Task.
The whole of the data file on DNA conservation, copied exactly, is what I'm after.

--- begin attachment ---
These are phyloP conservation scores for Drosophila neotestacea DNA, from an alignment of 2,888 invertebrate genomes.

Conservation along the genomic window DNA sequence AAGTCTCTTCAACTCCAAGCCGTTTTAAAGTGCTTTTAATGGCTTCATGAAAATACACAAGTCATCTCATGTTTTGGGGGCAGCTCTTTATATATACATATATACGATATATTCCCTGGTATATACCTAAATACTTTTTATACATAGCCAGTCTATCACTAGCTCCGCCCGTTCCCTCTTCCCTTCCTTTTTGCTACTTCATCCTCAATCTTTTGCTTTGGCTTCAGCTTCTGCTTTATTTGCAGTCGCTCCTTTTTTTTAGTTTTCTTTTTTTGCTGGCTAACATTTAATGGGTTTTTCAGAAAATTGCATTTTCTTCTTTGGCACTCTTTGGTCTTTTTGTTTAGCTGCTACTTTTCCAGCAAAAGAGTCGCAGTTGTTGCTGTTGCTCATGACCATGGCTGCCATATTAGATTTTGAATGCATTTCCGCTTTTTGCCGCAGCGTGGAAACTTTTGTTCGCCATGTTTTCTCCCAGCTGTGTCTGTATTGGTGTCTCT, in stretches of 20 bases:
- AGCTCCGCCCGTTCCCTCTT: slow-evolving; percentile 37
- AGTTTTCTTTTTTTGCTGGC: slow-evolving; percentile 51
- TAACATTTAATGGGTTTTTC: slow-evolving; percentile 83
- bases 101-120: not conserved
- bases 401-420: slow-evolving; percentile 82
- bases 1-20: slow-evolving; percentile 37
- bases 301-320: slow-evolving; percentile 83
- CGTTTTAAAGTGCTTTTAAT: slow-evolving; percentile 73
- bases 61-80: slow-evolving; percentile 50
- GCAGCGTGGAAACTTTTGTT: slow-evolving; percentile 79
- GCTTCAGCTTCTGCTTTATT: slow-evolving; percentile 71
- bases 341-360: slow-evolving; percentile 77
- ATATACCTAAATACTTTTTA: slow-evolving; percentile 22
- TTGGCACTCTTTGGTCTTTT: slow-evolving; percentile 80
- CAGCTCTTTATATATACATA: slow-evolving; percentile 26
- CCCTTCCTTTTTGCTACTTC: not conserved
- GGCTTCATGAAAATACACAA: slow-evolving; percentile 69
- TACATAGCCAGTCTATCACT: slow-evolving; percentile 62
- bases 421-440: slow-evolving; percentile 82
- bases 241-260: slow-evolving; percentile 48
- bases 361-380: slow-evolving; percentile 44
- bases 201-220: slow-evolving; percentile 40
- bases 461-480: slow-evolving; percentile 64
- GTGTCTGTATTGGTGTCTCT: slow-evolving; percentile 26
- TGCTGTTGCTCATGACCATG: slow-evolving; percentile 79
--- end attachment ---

These are phyloP conservation scores for Drosophila neotestacea DNA, from an alignment of 2,888 invertebrate genomes.

Conservation along the genomic window DNA sequence AAGTCTCTTCAACTCCAAGCCGTTTTAAAGTGCTTTTAATGGCTTCATGAAAATACACAAGTCATCTCATGTTTTGGGGGCAGCTCTTTATATATACATATATACGATATATTCCCTGGTATATACCTAAATACTTTTTATACATAGCCAGTCTATCACTAGCTCCGCCCGTTCCCTCTTCCCTTCCTTTTTGCTACTTCATCCTCAATCTTTTGCTTTGGCTTCAGCTTCTGCTTTATTTGCAGTCGCTCCTTTTTTTTAGTTTTCTTTTTTTGCTGGCTAACATTTAATGGGTTTTTCAGAAAATTGCATTTTCTTCTTTGGCACTCTTTGGTCTTTTTGTTTAGCTGCTACTTTTCCAGCAAAAGAGTCGCAGTTGTTGCTGTTGCTCATGACCATGGCTGCCATATTAGATTTTGAATGCATTTCCGCTTTTTGCCGCAGCGTGGAAACTTTTGTTCGCCATGTTTTCTCCCAGCTGTGTCTGTATTGGTGTCTCT, in stretches of 20 bases:
- AGCTCCGCCCGTTCCCTCTT: slow-evolving; percentile 37
- AGTTTTCTTTTTTTGCTGGC: slow-evolving; percentile 51
- TAACATTTAATGGGTTTTTC: slow-evolving; percentile 83
- bases 101-120: not conserved
- bases 401-420: slow-evolving; percentile 82
- bases 1-20: slow-evolving; percentile 37
- bases 301-320: slow-evolving; percentile 83
- CGTTTTAAAGTGCTTTTAAT: slow-evolving; percentile 73
- bases 61-80: slow-evolving; percentile 50
- GCAGCGTGGAAACTTTTGTT: slow-evolving; percentile 79
- GCTTCAGCTTCTGCTTTATT: slow-evolving; percentile 71
- bases 341-360: slow-evolving; percentile 77
- ATATACCTAAATACTTTTTA: slow-evolving; percentile 22
- TTGGCACTCTTTGGTCTTTT: slow-evolving; percentile 80
- CAGCTCTTTATATATACATA: slow-evolving; percentile 26
- CCCTTCCTTTTTGCTACTTC: not conserved
- GGCTTCATGAAAATACACAA: slow-evolving; percentile 69
- TACATAGCCAGTCTATCACT: slow-evolving; percentile 62
- bases 421-440: slow-evolving; percentile 82
- bases 241-260: slow-evolving; percentile 48
- bases 361-380: slow-evolving; percentile 44
- bases 201-220: slow-evolving; percentile 40
- bases 461-480: slow-evolving; percentile 64
- GTGTCTGTATTGGTGTCTCT: slow-evolving; percentile 26
- TGCTGTTGCTCATGACCATG: slow-evolving; percentile 79